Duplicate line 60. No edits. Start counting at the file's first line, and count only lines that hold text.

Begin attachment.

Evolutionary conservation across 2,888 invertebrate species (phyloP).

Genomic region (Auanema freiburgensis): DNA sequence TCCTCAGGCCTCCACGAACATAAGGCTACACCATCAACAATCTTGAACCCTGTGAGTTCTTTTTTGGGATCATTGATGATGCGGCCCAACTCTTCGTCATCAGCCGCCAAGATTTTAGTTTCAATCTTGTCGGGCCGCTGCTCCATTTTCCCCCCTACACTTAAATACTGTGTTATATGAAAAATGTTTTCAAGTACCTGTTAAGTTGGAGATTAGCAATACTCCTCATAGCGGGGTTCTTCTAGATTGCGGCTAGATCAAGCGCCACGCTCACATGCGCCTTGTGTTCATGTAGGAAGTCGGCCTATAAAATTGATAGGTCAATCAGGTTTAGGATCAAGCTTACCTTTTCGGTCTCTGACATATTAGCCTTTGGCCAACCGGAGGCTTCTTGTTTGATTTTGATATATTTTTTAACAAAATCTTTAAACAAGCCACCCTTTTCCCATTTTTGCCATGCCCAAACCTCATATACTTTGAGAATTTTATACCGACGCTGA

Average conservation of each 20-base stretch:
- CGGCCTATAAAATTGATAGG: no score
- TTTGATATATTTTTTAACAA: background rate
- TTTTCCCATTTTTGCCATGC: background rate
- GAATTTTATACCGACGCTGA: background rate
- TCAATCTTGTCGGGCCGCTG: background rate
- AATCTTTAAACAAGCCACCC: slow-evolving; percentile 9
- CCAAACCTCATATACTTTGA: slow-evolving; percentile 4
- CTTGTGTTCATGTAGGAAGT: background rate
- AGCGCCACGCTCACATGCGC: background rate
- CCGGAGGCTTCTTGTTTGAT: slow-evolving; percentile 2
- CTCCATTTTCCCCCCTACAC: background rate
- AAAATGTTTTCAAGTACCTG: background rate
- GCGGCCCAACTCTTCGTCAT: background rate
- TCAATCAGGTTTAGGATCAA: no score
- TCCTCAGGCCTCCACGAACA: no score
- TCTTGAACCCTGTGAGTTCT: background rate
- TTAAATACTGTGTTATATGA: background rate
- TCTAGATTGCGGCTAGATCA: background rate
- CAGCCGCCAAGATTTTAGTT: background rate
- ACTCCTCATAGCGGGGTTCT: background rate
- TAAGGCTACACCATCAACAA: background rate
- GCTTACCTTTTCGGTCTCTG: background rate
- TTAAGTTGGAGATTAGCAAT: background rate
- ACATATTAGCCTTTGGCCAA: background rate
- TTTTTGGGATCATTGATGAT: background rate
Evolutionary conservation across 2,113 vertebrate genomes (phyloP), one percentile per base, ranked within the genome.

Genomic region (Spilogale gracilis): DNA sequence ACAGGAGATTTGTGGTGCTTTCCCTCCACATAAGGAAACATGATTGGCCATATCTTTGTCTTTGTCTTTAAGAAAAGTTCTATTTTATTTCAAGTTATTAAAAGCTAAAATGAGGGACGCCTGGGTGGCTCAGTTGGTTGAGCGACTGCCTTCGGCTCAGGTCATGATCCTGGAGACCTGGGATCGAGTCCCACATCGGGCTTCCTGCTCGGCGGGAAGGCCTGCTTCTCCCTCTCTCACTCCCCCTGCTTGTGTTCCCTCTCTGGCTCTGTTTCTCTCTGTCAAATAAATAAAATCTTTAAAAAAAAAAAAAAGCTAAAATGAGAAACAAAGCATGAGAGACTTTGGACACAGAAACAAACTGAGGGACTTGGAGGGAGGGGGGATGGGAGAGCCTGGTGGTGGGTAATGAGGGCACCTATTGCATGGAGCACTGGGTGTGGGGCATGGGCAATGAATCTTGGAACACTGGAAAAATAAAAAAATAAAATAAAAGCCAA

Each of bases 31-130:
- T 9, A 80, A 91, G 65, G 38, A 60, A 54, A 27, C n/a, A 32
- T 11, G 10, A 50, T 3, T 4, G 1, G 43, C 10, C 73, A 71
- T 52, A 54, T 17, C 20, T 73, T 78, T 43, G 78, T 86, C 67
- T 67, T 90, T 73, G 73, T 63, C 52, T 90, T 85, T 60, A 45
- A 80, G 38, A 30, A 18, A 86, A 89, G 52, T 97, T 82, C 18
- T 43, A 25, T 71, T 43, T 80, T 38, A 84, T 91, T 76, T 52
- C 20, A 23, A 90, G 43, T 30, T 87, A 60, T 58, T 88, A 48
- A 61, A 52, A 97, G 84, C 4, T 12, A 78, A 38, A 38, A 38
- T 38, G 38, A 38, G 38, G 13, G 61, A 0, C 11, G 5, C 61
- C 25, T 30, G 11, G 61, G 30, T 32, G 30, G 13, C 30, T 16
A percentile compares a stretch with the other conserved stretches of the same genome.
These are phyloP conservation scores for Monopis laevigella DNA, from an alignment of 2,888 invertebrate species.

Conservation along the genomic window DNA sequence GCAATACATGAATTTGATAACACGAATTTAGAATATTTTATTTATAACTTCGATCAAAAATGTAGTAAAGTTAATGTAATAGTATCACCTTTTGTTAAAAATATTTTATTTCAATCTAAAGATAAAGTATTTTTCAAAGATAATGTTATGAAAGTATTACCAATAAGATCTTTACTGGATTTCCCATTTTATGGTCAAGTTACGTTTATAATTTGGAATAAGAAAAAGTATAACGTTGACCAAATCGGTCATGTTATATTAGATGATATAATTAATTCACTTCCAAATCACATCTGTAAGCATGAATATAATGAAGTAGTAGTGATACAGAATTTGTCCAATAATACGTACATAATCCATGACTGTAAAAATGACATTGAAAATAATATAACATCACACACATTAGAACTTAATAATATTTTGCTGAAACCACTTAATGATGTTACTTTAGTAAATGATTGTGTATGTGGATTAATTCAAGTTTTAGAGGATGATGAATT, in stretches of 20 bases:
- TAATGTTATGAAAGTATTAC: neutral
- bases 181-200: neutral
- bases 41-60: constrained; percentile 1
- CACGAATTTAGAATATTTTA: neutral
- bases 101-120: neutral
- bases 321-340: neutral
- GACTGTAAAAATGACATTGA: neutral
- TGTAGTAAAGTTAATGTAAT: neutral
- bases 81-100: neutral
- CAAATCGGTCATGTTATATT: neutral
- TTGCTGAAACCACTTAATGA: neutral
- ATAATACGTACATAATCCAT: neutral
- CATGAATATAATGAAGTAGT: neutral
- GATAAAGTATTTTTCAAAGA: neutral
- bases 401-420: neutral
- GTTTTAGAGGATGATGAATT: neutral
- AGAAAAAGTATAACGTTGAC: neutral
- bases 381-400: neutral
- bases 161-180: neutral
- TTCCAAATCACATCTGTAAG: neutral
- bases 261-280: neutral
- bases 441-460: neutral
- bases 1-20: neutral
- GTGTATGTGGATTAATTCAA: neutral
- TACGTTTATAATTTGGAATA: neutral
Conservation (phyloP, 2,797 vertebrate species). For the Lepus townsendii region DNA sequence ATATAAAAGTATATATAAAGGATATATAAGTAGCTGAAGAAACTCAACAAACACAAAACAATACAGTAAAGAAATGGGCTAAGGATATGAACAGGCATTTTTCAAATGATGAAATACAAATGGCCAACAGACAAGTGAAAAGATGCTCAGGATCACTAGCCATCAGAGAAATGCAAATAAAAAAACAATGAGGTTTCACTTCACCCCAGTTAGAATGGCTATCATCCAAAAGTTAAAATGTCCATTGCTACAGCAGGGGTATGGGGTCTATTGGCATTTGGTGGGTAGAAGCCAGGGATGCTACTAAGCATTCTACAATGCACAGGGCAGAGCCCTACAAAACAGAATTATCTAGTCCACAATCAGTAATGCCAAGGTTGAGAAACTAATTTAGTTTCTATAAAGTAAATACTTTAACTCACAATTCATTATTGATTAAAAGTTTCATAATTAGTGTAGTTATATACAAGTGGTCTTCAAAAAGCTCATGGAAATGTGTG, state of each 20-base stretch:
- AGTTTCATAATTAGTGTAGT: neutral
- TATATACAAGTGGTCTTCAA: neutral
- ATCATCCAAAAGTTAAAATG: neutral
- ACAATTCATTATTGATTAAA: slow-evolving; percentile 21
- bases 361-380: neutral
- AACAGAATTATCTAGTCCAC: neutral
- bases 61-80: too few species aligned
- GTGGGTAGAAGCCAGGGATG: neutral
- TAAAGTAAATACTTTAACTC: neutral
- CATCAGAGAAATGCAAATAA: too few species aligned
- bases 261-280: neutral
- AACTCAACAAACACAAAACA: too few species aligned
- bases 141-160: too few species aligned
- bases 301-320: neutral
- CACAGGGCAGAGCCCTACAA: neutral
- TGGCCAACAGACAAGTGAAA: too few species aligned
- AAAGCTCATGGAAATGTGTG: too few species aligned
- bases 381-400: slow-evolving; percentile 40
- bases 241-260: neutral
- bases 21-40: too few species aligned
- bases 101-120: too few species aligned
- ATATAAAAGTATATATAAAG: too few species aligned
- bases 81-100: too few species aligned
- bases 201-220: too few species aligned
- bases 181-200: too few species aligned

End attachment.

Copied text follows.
- GTTTTAGAGGATGATGAATT: neutral